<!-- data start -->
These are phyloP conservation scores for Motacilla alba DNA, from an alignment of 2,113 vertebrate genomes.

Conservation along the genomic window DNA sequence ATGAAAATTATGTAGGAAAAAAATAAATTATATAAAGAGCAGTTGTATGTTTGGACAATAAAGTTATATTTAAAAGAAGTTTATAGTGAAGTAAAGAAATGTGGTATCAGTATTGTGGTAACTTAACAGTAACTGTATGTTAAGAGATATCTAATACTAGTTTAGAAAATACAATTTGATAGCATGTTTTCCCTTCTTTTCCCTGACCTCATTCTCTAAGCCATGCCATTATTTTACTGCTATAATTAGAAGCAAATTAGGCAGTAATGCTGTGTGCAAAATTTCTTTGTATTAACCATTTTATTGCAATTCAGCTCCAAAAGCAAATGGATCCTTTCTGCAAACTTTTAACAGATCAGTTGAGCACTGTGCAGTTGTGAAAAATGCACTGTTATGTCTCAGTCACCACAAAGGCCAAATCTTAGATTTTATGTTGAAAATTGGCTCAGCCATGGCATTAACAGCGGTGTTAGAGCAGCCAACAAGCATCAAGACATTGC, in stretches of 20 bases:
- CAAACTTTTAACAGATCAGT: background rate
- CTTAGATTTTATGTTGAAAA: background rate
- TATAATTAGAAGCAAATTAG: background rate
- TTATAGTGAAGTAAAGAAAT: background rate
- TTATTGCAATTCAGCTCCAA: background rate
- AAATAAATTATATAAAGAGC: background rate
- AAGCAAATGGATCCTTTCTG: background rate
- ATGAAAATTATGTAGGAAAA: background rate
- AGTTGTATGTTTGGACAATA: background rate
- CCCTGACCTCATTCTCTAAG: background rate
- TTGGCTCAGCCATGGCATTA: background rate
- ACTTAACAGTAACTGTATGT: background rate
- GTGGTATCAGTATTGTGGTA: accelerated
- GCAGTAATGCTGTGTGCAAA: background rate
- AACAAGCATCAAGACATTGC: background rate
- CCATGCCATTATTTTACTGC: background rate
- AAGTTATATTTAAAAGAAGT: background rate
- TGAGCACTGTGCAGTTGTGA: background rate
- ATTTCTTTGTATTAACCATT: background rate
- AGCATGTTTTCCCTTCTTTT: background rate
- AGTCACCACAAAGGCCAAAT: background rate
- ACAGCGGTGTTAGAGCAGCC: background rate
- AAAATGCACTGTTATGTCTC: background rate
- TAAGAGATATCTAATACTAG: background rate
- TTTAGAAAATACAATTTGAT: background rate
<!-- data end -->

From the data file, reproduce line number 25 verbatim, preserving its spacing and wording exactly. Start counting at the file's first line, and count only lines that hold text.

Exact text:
- AAAATGCACTGTTATGTCTC: background rate